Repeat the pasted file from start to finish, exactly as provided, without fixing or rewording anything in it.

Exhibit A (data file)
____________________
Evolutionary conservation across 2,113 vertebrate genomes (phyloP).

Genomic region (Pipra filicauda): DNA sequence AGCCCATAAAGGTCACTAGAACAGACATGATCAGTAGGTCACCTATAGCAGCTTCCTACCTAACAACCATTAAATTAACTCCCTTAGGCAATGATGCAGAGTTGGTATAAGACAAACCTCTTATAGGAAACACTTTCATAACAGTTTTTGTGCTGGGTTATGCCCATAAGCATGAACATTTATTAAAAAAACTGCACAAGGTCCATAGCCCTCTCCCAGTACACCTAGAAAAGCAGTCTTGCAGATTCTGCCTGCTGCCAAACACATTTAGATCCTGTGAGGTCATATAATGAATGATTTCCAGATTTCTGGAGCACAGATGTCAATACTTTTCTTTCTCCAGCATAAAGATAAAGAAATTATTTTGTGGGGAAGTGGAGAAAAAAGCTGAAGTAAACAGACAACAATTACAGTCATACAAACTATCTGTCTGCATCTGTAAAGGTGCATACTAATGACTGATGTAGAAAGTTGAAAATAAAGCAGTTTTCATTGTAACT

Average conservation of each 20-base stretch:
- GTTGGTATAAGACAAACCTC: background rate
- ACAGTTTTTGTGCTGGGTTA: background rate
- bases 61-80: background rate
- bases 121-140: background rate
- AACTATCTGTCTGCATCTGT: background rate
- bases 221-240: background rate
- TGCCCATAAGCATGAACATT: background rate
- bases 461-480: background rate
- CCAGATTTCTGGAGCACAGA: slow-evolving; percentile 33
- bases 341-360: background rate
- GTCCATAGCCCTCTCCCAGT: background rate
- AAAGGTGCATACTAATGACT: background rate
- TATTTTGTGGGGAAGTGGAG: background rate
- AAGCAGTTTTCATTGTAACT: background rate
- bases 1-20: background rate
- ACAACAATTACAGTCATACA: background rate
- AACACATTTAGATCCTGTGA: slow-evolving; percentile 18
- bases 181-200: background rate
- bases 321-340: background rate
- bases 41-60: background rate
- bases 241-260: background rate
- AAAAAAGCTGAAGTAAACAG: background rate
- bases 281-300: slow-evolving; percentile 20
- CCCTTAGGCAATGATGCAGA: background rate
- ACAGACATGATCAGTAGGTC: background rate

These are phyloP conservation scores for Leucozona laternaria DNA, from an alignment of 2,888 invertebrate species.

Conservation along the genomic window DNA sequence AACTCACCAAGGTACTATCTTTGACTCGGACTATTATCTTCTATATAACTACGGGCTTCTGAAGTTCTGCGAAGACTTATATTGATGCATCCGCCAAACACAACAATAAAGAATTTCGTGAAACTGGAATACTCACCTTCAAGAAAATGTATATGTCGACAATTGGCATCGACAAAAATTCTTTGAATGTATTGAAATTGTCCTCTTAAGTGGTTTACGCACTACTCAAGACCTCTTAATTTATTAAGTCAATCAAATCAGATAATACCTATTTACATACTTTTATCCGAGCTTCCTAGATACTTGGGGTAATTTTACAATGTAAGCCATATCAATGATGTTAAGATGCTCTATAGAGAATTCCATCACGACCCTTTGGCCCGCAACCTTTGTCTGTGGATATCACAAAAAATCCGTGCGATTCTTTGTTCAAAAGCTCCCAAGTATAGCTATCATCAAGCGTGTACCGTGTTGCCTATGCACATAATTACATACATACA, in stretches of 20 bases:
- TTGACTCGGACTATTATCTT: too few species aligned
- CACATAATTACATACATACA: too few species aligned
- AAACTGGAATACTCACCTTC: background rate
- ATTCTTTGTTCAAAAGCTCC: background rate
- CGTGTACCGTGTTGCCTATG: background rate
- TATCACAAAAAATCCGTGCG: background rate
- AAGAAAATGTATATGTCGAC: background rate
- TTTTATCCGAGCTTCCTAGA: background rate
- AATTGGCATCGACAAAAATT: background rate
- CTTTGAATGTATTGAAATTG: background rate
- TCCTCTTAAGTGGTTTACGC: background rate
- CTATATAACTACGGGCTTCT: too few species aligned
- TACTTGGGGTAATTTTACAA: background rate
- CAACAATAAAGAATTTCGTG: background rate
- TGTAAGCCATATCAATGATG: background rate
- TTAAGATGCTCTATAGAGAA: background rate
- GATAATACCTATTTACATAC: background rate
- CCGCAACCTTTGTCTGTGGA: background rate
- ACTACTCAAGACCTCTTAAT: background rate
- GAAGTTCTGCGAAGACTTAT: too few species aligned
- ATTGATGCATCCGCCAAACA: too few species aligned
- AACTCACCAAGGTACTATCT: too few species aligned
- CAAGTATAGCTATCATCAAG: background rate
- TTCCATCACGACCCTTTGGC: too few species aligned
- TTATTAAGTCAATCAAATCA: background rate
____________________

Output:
Evolutionary conservation across 2,113 vertebrate genomes (phyloP).

Genomic region (Pipra filicauda): DNA sequence AGCCCATAAAGGTCACTAGAACAGACATGATCAGTAGGTCACCTATAGCAGCTTCCTACCTAACAACCATTAAATTAACTCCCTTAGGCAATGATGCAGAGTTGGTATAAGACAAACCTCTTATAGGAAACACTTTCATAACAGTTTTTGTGCTGGGTTATGCCCATAAGCATGAACATTTATTAAAAAAACTGCACAAGGTCCATAGCCCTCTCCCAGTACACCTAGAAAAGCAGTCTTGCAGATTCTGCCTGCTGCCAAACACATTTAGATCCTGTGAGGTCATATAATGAATGATTTCCAGATTTCTGGAGCACAGATGTCAATACTTTTCTTTCTCCAGCATAAAGATAAAGAAATTATTTTGTGGGGAAGTGGAGAAAAAAGCTGAAGTAAACAGACAACAATTACAGTCATACAAACTATCTGTCTGCATCTGTAAAGGTGCATACTAATGACTGATGTAGAAAGTTGAAAATAAAGCAGTTTTCATTGTAACT

Average conservation of each 20-base stretch:
- GTTGGTATAAGACAAACCTC: background rate
- ACAGTTTTTGTGCTGGGTTA: background rate
- bases 61-80: background rate
- bases 121-140: background rate
- AACTATCTGTCTGCATCTGT: background rate
- bases 221-240: background rate
- TGCCCATAAGCATGAACATT: background rate
- bases 461-480: background rate
- CCAGATTTCTGGAGCACAGA: slow-evolving; percentile 33
- bases 341-360: background rate
- GTCCATAGCCCTCTCCCAGT: background rate
- AAAGGTGCATACTAATGACT: background rate
- TATTTTGTGGGGAAGTGGAG: background rate
- AAGCAGTTTTCATTGTAACT: background rate
- bases 1-20: background rate
- ACAACAATTACAGTCATACA: background rate
- AACACATTTAGATCCTGTGA: slow-evolving; percentile 18
- bases 181-200: background rate
- bases 321-340: background rate
- bases 41-60: background rate
- bases 241-260: background rate
- AAAAAAGCTGAAGTAAACAG: background rate
- bases 281-300: slow-evolving; percentile 20
- CCCTTAGGCAATGATGCAGA: background rate
- ACAGACATGATCAGTAGGTC: background rate

These are phyloP conservation scores for Leucozona laternaria DNA, from an alignment of 2,888 invertebrate species.

Conservation along the genomic window DNA sequence AACTCACCAAGGTACTATCTTTGACTCGGACTATTATCTTCTATATAACTACGGGCTTCTGAAGTTCTGCGAAGACTTATATTGATGCATCCGCCAAACACAACAATAAAGAATTTCGTGAAACTGGAATACTCACCTTCAAGAAAATGTATATGTCGACAATTGGCATCGACAAAAATTCTTTGAATGTATTGAAATTGTCCTCTTAAGTGGTTTACGCACTACTCAAGACCTCTTAATTTATTAAGTCAATCAAATCAGATAATACCTATTTACATACTTTTATCCGAGCTTCCTAGATACTTGGGGTAATTTTACAATGTAAGCCATATCAATGATGTTAAGATGCTCTATAGAGAATTCCATCACGACCCTTTGGCCCGCAACCTTTGTCTGTGGATATCACAAAAAATCCGTGCGATTCTTTGTTCAAAAGCTCCCAAGTATAGCTATCATCAAGCGTGTACCGTGTTGCCTATGCACATAATTACATACATACA, in stretches of 20 bases:
- TTGACTCGGACTATTATCTT: too few species aligned
- CACATAATTACATACATACA: too few species aligned
- AAACTGGAATACTCACCTTC: background rate
- ATTCTTTGTTCAAAAGCTCC: background rate
- CGTGTACCGTGTTGCCTATG: background rate
- TATCACAAAAAATCCGTGCG: background rate
- AAGAAAATGTATATGTCGAC: background rate
- TTTTATCCGAGCTTCCTAGA: background rate
- AATTGGCATCGACAAAAATT: background rate
- CTTTGAATGTATTGAAATTG: background rate
- TCCTCTTAAGTGGTTTACGC: background rate
- CTATATAACTACGGGCTTCT: too few species aligned
- TACTTGGGGTAATTTTACAA: background rate
- CAACAATAAAGAATTTCGTG: background rate
- TGTAAGCCATATCAATGATG: background rate
- TTAAGATGCTCTATAGAGAA: background rate
- GATAATACCTATTTACATAC: background rate
- CCGCAACCTTTGTCTGTGGA: background rate
- ACTACTCAAGACCTCTTAAT: background rate
- GAAGTTCTGCGAAGACTTAT: too few species aligned
- ATTGATGCATCCGCCAAACA: too few species aligned
- AACTCACCAAGGTACTATCT: too few species aligned
- CAAGTATAGCTATCATCAAG: background rate
- TTCCATCACGACCCTTTGGC: too few species aligned
- TTATTAAGTCAATCAAATCA: background rate